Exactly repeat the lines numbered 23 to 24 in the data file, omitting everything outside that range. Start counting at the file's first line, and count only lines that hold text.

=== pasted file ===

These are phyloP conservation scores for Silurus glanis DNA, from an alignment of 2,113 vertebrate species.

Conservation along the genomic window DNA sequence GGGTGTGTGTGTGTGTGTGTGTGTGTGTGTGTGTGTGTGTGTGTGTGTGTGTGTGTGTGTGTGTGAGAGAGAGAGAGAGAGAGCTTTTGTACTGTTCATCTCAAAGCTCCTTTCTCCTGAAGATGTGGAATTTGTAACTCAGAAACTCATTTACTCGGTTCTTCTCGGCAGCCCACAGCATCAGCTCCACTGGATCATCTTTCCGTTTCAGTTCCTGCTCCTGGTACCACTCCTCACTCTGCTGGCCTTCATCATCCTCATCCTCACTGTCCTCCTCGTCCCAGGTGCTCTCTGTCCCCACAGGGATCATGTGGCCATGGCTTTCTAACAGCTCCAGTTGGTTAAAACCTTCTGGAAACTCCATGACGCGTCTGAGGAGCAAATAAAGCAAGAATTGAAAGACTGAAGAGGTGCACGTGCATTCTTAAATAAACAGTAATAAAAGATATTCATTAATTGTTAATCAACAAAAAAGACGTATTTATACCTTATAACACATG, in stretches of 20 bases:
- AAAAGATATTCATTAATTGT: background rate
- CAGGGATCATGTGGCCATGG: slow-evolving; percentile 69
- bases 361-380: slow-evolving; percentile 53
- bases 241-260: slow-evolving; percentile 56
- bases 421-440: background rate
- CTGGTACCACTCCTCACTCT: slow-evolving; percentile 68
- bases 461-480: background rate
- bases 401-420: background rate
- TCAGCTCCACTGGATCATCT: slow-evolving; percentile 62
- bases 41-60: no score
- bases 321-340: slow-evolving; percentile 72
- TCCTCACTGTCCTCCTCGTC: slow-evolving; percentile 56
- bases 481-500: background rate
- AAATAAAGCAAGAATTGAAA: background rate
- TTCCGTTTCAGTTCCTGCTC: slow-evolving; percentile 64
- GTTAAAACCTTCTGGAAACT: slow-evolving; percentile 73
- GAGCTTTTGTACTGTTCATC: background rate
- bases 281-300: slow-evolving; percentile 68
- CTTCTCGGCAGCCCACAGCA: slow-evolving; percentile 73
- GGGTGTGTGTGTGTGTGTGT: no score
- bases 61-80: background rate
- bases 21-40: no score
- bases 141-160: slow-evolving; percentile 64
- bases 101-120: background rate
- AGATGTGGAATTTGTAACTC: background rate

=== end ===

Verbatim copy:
- bases 61-80: background rate
- bases 21-40: no score